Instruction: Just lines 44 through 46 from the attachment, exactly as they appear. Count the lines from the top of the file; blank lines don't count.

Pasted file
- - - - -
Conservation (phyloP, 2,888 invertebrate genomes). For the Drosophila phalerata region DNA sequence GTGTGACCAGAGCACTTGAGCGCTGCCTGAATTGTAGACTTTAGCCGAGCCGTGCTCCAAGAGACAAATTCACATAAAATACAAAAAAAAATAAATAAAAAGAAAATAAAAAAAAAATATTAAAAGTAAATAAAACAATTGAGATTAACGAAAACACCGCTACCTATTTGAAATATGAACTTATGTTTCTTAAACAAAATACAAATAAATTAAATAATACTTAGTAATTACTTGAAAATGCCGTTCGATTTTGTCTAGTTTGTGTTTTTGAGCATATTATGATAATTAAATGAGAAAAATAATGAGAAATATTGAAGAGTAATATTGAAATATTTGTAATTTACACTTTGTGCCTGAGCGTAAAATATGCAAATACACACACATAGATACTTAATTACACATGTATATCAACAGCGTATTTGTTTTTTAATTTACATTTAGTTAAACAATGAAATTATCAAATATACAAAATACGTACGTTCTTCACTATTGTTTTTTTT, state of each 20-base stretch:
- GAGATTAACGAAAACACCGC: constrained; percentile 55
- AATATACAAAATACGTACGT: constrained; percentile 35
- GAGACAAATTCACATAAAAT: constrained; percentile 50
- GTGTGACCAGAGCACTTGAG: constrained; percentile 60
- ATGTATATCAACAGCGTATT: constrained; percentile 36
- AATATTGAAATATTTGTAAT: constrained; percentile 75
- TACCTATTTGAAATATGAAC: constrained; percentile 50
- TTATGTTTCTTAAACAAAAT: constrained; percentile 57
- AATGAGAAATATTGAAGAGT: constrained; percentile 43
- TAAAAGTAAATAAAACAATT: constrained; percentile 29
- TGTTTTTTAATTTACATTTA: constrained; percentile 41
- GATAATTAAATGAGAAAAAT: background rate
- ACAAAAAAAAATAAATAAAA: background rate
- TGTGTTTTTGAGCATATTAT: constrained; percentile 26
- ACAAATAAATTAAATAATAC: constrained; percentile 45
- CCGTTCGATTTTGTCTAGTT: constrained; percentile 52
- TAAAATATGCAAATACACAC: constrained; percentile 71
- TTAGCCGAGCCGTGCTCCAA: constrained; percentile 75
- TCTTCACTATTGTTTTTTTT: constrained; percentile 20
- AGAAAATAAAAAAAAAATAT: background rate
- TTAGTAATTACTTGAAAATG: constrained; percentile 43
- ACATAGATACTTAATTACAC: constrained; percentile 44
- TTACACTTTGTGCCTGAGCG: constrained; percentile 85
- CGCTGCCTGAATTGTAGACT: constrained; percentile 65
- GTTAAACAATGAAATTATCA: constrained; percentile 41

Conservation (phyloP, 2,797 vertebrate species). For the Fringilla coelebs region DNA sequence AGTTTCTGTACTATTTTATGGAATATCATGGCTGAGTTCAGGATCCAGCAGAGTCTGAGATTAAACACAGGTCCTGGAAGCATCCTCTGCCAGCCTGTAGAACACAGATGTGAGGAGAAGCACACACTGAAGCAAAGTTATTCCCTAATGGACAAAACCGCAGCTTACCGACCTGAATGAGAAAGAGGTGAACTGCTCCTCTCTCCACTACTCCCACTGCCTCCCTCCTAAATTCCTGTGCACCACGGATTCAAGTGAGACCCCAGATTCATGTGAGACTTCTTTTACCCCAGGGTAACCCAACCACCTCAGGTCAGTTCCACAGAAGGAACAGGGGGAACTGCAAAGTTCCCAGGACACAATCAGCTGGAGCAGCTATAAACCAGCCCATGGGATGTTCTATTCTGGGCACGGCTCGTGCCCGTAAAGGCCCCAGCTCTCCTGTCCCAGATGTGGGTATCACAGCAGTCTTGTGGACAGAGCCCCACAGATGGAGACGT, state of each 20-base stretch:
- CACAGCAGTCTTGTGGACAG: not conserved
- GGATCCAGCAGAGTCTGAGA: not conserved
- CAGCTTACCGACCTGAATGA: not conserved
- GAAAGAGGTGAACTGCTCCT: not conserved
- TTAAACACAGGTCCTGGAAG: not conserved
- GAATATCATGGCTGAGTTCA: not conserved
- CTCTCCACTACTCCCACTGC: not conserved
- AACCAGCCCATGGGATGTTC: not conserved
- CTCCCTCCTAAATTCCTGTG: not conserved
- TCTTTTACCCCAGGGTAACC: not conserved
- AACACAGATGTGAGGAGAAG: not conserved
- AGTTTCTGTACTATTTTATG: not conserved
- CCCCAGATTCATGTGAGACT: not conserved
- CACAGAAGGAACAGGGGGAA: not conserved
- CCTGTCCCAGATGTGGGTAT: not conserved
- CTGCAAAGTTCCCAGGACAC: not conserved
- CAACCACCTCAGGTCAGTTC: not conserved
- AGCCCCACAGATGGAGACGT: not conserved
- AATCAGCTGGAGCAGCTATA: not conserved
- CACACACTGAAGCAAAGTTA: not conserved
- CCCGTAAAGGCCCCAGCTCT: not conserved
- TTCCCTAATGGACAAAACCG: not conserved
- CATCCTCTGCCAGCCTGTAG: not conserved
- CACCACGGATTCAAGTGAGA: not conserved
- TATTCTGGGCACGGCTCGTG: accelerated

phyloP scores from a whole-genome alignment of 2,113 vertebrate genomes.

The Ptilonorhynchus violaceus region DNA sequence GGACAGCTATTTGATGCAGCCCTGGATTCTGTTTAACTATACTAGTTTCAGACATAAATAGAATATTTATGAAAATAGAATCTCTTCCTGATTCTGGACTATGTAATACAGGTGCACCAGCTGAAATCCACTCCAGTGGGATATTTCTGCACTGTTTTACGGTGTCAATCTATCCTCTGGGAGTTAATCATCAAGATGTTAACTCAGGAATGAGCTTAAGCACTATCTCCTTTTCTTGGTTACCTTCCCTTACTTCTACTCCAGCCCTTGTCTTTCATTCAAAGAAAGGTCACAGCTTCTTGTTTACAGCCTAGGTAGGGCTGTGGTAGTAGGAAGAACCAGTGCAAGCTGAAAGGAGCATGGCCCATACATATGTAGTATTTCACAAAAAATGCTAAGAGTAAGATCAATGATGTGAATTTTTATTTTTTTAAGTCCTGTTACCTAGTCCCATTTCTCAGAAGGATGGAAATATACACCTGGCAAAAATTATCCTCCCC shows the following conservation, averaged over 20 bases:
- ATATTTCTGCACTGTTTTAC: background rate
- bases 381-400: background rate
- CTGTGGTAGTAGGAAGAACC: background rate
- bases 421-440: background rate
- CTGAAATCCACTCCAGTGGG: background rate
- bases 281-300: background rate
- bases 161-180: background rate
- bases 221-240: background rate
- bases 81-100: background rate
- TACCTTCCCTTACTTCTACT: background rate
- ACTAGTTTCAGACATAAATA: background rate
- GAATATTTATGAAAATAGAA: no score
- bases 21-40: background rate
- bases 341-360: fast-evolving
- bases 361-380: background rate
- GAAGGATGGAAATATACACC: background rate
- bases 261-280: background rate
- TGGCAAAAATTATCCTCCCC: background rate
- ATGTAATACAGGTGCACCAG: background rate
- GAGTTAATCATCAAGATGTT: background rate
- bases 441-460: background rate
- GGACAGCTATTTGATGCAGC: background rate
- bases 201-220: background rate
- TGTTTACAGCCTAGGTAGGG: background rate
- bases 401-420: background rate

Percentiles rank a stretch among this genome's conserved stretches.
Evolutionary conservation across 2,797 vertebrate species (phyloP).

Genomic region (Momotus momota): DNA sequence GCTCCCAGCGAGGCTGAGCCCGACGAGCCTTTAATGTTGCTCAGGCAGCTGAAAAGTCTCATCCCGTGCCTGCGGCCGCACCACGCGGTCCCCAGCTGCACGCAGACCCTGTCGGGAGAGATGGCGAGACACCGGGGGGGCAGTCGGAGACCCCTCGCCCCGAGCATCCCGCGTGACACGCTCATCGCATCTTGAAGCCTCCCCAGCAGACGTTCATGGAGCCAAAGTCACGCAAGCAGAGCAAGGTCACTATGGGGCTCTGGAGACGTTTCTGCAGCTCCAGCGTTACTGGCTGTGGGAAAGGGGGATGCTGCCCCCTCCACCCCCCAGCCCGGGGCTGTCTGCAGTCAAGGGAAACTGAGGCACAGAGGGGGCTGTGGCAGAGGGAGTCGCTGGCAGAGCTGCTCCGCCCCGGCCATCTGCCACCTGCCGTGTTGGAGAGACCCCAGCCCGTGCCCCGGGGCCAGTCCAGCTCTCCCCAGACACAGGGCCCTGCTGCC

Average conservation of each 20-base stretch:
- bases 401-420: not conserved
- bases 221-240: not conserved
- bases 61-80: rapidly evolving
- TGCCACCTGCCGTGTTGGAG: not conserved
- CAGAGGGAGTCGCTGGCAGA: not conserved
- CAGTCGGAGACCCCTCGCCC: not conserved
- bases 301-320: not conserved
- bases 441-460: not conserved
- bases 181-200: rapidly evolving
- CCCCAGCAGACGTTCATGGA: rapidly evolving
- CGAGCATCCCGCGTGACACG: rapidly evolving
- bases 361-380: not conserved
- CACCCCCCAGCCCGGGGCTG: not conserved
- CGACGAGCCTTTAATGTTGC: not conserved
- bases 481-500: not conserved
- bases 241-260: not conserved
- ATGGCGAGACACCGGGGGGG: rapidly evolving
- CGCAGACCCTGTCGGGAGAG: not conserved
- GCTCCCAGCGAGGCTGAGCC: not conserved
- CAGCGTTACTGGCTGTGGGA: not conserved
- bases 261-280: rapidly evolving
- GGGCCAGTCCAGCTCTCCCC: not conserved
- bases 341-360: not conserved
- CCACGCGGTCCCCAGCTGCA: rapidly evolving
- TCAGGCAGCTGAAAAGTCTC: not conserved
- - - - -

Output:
- CAACCACCTCAGGTCAGTTC: not conserved
- AGCCCCACAGATGGAGACGT: not conserved
- AATCAGCTGGAGCAGCTATA: not conserved